"In the church the believer comes to understand his existence in terms of two ontological determinations of his being, being “in Adam” and being “in Christ.” This corresponds exactly, of course, to the dialectic of the two ages." (Law-Gospel, 225)

"The progress for Luther has in mind is not our movement toward the goal but the goal's movement in on us. Imputed righteousness is eschatological in character; a battle is joined in which the totus iustus moves against the totus peccator." (The Christian Life, 435)

"The decalogue remains eternally in the sense that the reality demanded remains, but not as law. Here the distinction is between reality (res) and law, but not between the essence of law and the office of law. The term “law” applies only to the “office,” and not to the res." (Law-Gospel, 184)

For Forde, it is either law in the old age or fulfillment in Christ in the new age. The problem with this is that this is not reflective of how life actually works. By this, I don't only mean that this is not how we perceive it working but also how it actually works. Forde continually asserted that the new life was a death and resurrection. The problem I see in Forde is in his depiction of how this "reanimation" takes shape.

"Thinking theologically about the dialectic involves the fact that this act is at once total judgment and total grace. The fact that it is total judgment means that there can be no attempts on man's part to translate himself prematurely into the new age either by his action or by his thinking. Man's acting and thinking in this life remain and acting and thinking in this age, under the eschatological limit. The fact that it is also total grace means that man can be content to allow his acting and thinking to remain as it is, totally in this age; he can trust in Christ entirely for the gift of the new age." (Law-Gospel, 223-224)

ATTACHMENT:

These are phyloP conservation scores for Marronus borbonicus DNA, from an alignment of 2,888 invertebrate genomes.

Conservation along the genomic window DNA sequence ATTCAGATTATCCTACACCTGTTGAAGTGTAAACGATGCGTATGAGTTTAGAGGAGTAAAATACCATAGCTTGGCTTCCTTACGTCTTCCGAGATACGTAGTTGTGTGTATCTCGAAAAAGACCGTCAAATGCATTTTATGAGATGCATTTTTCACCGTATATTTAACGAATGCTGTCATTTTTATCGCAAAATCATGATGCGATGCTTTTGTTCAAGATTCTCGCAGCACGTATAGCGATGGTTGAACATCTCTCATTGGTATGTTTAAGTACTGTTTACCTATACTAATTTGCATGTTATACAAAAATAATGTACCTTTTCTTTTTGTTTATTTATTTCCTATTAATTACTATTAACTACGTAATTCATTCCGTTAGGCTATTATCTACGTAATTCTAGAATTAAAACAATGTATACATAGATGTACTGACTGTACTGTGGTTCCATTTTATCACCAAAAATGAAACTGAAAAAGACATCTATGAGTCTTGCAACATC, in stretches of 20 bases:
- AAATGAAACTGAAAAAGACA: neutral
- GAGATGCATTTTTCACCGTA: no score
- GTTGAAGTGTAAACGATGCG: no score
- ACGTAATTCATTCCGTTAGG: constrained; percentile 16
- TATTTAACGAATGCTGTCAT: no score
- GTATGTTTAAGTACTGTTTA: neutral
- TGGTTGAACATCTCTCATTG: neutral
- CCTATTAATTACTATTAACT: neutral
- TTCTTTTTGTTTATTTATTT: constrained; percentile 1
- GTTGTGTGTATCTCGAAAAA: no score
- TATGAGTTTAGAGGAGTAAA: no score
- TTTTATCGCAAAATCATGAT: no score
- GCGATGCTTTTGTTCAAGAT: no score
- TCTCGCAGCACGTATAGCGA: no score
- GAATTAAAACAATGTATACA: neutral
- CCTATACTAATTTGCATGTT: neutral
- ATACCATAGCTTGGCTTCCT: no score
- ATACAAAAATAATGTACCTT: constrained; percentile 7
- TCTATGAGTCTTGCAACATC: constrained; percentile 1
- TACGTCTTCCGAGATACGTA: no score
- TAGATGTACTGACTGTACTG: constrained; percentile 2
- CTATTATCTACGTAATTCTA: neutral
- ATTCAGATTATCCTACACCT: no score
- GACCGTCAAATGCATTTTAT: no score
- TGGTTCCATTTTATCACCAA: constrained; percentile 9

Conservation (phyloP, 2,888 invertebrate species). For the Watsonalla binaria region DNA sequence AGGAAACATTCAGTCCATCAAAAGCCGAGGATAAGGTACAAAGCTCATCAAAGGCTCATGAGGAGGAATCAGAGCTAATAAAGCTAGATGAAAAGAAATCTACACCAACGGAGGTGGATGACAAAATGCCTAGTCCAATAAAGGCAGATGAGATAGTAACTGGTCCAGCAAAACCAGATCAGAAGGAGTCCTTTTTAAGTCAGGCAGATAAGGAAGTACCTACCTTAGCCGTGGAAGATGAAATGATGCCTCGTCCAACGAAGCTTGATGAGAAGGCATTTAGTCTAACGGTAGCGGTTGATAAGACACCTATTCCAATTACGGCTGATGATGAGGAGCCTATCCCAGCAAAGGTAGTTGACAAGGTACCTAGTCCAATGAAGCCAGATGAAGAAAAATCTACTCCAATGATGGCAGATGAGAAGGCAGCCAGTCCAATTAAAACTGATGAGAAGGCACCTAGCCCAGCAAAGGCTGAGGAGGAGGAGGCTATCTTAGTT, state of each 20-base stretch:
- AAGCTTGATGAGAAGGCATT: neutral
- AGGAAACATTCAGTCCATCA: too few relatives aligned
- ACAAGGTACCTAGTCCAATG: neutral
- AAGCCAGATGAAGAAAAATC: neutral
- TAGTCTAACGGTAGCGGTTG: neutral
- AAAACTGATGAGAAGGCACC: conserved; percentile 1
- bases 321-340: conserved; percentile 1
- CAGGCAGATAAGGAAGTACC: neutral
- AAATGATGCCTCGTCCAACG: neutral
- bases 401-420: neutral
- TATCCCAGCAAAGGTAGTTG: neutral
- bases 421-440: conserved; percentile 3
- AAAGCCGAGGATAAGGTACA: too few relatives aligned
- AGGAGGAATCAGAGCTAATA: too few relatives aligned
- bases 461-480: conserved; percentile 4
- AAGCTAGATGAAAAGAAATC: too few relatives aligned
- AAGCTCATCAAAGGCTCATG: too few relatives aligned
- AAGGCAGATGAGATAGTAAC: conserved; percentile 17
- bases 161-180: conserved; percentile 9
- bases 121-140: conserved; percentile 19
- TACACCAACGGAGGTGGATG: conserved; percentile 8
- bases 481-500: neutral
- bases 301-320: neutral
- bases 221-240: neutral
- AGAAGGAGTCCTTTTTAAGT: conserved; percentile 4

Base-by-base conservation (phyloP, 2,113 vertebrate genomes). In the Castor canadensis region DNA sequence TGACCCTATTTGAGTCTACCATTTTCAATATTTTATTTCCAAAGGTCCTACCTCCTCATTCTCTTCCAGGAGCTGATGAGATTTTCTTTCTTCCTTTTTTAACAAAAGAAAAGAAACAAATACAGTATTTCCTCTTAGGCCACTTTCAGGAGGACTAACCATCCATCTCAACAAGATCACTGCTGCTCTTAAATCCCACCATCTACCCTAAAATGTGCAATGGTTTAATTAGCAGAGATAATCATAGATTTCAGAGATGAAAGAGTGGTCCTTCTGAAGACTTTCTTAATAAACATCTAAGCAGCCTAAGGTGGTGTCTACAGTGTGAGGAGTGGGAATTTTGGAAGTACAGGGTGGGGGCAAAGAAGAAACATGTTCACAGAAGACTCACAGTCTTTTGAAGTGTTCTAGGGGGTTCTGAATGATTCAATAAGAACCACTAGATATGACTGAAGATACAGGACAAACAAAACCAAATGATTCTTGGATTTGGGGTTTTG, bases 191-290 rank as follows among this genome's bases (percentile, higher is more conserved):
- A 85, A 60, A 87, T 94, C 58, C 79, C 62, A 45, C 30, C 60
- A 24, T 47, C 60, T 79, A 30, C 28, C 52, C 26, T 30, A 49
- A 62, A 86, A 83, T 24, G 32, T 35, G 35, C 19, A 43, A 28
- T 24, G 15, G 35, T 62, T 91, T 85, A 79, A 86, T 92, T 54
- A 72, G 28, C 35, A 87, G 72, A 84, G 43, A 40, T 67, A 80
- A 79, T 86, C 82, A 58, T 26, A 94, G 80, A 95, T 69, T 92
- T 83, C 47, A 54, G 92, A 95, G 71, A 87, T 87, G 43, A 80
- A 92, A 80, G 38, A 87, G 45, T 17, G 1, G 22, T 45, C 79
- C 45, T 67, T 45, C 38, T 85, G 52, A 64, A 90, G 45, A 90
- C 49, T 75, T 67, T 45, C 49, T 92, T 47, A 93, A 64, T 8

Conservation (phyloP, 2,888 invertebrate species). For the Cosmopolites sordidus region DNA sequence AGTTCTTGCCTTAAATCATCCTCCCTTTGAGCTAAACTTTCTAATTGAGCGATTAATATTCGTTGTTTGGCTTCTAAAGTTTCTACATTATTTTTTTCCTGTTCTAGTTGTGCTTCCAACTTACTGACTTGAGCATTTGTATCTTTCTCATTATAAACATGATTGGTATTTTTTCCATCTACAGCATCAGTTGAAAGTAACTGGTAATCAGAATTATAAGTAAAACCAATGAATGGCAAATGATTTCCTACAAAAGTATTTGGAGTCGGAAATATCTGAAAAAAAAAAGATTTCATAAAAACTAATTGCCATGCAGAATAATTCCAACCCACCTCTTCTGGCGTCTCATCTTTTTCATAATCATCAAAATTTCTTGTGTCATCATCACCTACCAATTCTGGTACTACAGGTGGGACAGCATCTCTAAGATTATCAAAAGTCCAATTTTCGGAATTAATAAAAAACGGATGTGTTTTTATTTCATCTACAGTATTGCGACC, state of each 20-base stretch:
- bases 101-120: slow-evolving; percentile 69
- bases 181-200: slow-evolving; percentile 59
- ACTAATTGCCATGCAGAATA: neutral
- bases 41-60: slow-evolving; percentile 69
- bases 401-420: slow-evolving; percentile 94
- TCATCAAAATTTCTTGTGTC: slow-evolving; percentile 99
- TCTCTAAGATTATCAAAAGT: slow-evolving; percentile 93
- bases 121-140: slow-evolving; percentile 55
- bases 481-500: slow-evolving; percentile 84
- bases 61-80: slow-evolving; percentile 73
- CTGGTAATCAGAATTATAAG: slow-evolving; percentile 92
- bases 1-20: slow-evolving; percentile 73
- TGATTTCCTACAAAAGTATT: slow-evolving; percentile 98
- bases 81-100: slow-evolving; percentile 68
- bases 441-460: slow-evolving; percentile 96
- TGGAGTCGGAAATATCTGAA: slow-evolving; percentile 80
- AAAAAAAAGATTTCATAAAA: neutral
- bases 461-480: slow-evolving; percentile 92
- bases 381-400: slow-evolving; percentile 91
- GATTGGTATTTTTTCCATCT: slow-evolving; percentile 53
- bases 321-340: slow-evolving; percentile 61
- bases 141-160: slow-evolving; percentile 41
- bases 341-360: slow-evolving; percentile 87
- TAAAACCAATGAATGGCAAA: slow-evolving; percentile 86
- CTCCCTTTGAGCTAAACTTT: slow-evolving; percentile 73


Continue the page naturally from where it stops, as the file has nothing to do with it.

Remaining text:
Forde believes that "the eschatological possibility is made a present possibility only through faith in Christ." (Law-Gospel, 185) Because of this, acting and thinking on the Christian's part is and remains an acting and thinking in this age. This places into question how the Christian plays any role in participating in the new age. And consequently what role the law (understood as to its content) plays in the life of the Christian qua Christian. Forde writes:

"Law cannot be reintroduced after the end, for the end means perfect fulfillment. A perfect lover would not need laws about what to do. A perfect Christian would not need to be told what was right or wrong. One must hold out for that vision lest law conquer all. The day when all will be “written on our hearts” is the center of the biblical promise." (The Christian Life, 449-450)